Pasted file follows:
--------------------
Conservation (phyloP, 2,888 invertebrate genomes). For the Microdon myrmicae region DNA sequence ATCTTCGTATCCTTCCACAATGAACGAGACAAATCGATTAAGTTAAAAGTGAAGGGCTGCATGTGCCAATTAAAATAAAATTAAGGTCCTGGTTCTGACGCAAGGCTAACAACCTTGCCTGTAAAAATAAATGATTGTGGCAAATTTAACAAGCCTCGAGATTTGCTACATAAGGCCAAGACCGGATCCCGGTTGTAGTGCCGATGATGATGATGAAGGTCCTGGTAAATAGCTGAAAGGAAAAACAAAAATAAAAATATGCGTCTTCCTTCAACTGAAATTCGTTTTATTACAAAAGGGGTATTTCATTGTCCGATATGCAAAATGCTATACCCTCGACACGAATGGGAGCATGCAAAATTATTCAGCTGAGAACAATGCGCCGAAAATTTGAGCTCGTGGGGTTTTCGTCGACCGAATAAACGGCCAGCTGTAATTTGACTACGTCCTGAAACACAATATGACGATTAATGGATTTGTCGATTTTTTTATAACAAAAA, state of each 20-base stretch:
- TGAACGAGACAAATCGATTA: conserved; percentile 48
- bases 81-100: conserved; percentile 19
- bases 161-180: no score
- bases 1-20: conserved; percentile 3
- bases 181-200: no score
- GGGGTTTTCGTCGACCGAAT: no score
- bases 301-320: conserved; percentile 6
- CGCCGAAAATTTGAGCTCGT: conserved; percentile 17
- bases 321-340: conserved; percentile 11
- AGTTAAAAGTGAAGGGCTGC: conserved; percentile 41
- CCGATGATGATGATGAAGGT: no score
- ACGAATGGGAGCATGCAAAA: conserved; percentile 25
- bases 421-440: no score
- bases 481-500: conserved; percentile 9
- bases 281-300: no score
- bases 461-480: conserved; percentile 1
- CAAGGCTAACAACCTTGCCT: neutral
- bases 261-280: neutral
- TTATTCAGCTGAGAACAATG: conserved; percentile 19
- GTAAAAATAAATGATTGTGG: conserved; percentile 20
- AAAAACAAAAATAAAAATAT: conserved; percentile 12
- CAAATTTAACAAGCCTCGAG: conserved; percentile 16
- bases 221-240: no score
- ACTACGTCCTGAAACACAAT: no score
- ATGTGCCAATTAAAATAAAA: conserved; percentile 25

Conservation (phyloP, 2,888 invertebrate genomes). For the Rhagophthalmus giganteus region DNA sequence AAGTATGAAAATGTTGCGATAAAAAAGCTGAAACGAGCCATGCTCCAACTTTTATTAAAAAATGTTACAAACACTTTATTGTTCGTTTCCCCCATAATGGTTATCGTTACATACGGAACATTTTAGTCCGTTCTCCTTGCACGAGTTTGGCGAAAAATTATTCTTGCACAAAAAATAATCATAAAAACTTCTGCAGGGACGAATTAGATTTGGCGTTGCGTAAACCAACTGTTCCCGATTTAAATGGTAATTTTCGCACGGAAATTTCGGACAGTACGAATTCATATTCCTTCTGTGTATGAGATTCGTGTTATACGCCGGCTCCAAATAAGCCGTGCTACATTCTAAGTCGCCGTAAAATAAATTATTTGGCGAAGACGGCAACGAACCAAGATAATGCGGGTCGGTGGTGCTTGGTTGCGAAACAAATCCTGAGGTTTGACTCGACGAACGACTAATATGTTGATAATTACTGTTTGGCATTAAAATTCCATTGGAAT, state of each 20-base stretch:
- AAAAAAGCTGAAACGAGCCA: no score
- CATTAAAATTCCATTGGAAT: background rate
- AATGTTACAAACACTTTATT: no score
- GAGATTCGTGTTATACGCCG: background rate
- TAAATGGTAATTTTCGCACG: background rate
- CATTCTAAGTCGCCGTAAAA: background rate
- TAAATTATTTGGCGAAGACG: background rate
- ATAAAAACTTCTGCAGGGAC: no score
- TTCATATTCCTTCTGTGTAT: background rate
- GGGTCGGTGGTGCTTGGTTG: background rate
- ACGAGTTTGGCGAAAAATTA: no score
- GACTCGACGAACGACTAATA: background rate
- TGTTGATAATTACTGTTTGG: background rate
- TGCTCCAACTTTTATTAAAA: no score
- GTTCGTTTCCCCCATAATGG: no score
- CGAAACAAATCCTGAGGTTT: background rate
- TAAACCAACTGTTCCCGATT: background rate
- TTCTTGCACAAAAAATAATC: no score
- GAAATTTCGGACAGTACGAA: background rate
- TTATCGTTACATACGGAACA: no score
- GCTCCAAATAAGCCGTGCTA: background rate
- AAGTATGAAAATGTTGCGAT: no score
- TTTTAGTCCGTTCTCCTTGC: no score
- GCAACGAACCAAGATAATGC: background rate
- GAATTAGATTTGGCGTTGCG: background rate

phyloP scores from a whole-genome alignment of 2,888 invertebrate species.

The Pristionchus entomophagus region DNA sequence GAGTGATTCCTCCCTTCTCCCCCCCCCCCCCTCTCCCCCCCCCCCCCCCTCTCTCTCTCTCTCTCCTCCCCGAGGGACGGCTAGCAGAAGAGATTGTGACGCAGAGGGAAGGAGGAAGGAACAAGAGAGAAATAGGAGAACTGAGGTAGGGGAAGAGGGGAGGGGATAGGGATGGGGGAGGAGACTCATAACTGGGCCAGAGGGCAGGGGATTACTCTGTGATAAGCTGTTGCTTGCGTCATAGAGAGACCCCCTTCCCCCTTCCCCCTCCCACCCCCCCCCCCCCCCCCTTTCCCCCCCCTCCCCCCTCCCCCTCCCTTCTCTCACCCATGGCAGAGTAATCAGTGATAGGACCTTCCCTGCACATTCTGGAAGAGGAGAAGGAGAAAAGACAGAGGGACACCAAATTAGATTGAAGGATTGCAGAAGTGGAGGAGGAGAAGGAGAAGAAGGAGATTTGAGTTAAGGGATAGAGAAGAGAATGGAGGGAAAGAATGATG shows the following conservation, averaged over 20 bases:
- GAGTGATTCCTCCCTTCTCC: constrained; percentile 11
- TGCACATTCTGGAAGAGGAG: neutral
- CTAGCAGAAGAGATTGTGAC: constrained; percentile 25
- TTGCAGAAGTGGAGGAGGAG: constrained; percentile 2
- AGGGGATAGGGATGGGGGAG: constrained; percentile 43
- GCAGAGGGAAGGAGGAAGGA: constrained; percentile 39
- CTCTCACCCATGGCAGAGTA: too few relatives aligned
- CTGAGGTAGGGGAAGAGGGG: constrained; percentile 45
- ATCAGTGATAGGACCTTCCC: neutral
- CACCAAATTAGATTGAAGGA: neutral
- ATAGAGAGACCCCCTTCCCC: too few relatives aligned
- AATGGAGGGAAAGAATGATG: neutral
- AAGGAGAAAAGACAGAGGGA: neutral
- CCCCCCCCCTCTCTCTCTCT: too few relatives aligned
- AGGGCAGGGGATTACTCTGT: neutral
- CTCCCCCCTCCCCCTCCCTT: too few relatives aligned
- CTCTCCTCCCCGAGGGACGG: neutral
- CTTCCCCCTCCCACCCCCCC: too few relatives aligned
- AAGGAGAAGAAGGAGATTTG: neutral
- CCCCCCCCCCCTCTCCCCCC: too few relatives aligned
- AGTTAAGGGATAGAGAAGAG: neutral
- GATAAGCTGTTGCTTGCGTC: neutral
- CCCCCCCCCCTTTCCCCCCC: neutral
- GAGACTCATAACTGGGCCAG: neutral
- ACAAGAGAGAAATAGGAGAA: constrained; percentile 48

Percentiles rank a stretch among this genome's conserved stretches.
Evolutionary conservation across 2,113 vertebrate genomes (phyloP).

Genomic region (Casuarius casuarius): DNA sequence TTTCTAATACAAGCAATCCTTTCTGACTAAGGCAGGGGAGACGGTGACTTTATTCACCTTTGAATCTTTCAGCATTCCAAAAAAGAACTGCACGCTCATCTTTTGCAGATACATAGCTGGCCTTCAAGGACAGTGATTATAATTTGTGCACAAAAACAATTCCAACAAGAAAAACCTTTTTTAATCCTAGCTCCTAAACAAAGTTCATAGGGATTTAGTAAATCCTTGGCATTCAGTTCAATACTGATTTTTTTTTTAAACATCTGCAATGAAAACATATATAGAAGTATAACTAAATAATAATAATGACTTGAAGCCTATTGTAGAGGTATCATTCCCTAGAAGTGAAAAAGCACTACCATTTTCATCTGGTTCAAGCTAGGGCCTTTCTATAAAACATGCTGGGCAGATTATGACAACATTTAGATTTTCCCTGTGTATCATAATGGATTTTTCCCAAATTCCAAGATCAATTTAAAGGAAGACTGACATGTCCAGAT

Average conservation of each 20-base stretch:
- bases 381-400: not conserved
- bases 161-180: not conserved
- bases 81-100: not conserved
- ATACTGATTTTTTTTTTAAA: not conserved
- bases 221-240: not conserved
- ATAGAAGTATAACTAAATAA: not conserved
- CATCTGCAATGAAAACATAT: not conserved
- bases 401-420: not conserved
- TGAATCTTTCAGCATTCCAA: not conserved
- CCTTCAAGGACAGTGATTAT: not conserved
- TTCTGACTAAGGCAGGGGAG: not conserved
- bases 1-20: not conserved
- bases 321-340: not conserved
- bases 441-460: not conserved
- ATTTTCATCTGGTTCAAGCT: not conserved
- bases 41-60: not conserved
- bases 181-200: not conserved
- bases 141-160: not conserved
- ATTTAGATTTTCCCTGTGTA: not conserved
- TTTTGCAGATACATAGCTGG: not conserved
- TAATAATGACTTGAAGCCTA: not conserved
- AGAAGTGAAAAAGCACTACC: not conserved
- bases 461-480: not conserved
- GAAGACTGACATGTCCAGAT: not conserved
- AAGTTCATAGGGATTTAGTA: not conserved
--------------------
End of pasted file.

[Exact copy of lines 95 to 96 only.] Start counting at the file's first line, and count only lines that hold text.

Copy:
- bases 1-20: not conserved
- bases 321-340: not conserved